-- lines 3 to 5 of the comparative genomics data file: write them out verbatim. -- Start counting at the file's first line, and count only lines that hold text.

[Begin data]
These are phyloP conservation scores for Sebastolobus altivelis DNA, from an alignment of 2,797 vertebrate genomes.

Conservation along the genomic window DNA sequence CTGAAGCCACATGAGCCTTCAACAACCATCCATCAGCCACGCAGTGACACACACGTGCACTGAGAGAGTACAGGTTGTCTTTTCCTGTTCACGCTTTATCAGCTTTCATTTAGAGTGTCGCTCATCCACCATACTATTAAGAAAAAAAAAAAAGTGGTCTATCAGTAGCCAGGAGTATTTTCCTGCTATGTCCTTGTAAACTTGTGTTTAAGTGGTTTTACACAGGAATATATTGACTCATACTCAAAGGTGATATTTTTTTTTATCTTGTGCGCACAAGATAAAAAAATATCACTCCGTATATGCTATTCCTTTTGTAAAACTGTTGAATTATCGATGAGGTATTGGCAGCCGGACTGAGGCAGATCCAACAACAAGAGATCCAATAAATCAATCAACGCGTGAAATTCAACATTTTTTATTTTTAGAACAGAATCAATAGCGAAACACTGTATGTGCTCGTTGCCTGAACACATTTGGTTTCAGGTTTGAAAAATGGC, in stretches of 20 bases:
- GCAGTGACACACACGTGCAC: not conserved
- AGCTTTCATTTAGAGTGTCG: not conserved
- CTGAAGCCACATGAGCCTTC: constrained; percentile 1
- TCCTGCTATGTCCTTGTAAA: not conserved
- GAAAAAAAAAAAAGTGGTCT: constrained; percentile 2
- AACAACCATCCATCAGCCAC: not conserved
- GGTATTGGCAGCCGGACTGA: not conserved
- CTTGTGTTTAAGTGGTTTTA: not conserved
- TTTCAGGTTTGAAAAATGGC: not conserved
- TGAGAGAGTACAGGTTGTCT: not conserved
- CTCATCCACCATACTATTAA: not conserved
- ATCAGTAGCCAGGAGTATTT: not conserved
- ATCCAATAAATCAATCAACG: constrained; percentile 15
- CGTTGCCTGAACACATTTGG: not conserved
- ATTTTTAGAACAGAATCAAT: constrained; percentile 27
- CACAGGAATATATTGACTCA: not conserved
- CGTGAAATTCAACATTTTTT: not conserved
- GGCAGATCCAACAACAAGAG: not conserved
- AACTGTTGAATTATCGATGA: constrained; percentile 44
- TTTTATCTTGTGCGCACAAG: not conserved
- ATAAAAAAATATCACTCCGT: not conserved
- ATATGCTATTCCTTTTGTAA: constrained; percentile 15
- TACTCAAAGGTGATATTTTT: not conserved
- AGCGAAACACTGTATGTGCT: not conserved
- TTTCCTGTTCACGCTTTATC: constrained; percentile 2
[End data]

- GCAGTGACACACACGTGCAC: not conserved
- AGCTTTCATTTAGAGTGTCG: not conserved
- CTGAAGCCACATGAGCCTTC: constrained; percentile 1